In addition to his architectural studies he also sought the mathematical studies at Cooper Institute, as well as instruction from a sculptor of talent.Thus all day he worked in an office and every evening pursued studies, realizing one must aim high with thoughts concentrated wholly on his work to attain any excellence whatever.
In 1870 Mr. Waite returned to Buffalo to marry Miss Sarah E., the oldest daughter of Mr. Isaac Holloway, one of Buffalo's most worthy and well-known citizens.Concluding to reside here, Mr. Waite engaged in relief line engraving for the United States patent office reports.At the same time he began his professional life, carrying out commissions as they were presented.While so engaged he was waited on to prepare a suggestive exterior superstructure design for the city and county hall.Following this honorable introduction, Mr. Waite was obliged to devote his entire time to his profession, being called upon to design churches, business blocks and dwellings, when in the fall of 1874 "the chance" for which he longed for came:the adoption of his design for the Buffalo German Insurance Company's building, executed wholly in iron, a mode of construction at that time most popular.
Since that time Mr. Waite has been busily engaged with the construction of hotels, theatres, asylums, banks, office buildings, wholesale warehouses and retail stores, dwellings and monuments.The variety which the list reveals is of interest as well as significance.
"Locally Mr. Waite is well known by his many efforts, among them the Music Hall, and more recently the Women's Union and the Grovenor Library.Fourteen years ago Mr. Waite was commissioned to erect the head offices of the Western Assurance Company, of Toronto, a refined and interesting study executed in rich brown stone.His experience and talents were at once recognized and he has since been constantly commissioned to erect banks, office buildings and warehouses, prominent among them the 'Mail' building, a well massed structure; the Canadian Bank of Commerce, a superb structure, delightfully elaborate in may of its parts and generally pronounced as the most artistic building in Canada; the Canada Life Assurance Company's building, an imposing structure of striking individuality yet not eccentric; in Hamilton, Ontario, the head offices of the same assurance company, Gothic in style, treatment extremely impressive, with well arranged features and simple dignity of expression.directly opposite, the Bank of Hamilton is another delightful study of the Italian school, rich in detail, quiet, yet animated. Mr. Waite, having so well sustained himself in Canada as a skillful adaptor and artistic constructionist as well as business man, he was in the year 1886 honored with the commission to build the new Parliament and Departmental Buildings for the province of Ontario, a structure larger than the State Capitol at Albany.A visit to this now nearly completed, vast and complex, essentially aesthetical national monument is necessary for an analysis of the scholarly 'eclectic meeting of the practical or expressional needs demanded of the inventive and showing absence of reproductive efforts; with its sternness of expression, looking firm and full of resistance--a building that will fight the storms of a century." (4)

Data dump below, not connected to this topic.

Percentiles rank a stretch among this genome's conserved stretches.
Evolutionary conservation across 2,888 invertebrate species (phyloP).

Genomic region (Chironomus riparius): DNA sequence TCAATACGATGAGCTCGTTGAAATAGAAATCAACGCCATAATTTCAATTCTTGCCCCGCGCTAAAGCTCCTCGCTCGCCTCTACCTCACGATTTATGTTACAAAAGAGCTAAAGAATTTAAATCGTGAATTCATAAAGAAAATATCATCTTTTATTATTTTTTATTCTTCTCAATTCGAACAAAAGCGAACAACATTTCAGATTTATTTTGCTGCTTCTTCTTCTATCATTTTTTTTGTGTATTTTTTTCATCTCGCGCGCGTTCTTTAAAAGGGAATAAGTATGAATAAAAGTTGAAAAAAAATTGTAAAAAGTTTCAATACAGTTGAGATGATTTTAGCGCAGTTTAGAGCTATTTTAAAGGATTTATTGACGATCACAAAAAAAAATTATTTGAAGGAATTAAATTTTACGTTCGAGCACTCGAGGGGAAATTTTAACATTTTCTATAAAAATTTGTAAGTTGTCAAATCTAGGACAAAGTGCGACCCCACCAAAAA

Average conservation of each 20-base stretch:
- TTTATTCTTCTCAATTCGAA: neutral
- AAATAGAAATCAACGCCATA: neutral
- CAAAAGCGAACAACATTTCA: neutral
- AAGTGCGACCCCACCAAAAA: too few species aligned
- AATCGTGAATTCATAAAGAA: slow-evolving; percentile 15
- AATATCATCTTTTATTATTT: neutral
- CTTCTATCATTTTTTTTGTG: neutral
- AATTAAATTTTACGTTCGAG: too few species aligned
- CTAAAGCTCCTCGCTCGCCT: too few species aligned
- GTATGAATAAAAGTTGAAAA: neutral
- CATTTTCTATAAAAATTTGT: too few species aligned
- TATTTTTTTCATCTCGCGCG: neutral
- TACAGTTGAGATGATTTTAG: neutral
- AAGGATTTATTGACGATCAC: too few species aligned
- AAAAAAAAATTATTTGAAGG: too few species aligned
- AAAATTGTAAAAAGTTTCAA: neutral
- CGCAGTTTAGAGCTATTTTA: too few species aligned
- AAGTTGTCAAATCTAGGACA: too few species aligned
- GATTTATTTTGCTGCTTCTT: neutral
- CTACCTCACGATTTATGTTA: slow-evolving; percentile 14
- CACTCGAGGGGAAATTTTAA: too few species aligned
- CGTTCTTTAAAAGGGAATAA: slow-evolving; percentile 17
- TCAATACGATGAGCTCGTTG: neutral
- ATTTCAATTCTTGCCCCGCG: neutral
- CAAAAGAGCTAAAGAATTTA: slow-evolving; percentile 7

"........Mr. Waite's special strength lies in the fact that he combines a theoretic with a practical knowledge of building.Previously to entering upon his chosen career he devoted considerable time to mechanical engineering, thus laying a broad foundation for the more artistic work he was to take up.He had such masters as Ericsson, of "Monitor" fame, and John Kellum, New York's most prominent architect in the sixties.
"Mr. Waite is an Englishman by birth, having been born in what is now a part of London; but he came to the United States when a lad, and was educated in the public schools here.He has pursued his profession in Buffalo since 1871, and has established a wide reputation among his professional brethren, who are best qualified to appreciate the value and merit of his work.His first building of any magnitude was the German Insurance Co. edifice, at the corner of Main and Lafayette Streets, Buffalo.Other structures of importance in the same city designed by him are the Women's Union, Music Hall, the Grosvenor Library, Pierce's Palace Hotel (since destroyed by fire), and the General Myers mausoleum at Forest Lawn.
"To get an adequate idea of the scope and extent of Mr. Waite's achievements as an architect, one must study the work that he has done away from his home and even from his adopted country.Canada, and especially the city of Toronto, has his masterpieces, which rank among the most important and successful examples of the highest class of modern architecture.For six years, commencing in 1886, Mr. Waite was engaged in the planning and the construction of the Ontario Parliament buildings at Toronto.This was a stupendous undertaking, and the brilliantly successful execution of the work quickly and justly gave Mr. Waite a high position in the ranks of his profession.This magnificent structure, known in its entirety as the Parliament and Departmental Buildings, includes withinits walls over 76,000 square feet, and shows in all its architectural details vigorous, masterful, and highly artistic treatment.Not the least noteworthy feature of the work is the fact that the undertaking was entirely completed promptly, and within the original estimates.The Toronto Globe truly remarks that 'the completion of such a building without extras or disputes is probably a unique and unprecedented occurrence and no other instance is known of a public edifice of such magnitude erected at so small a cost.'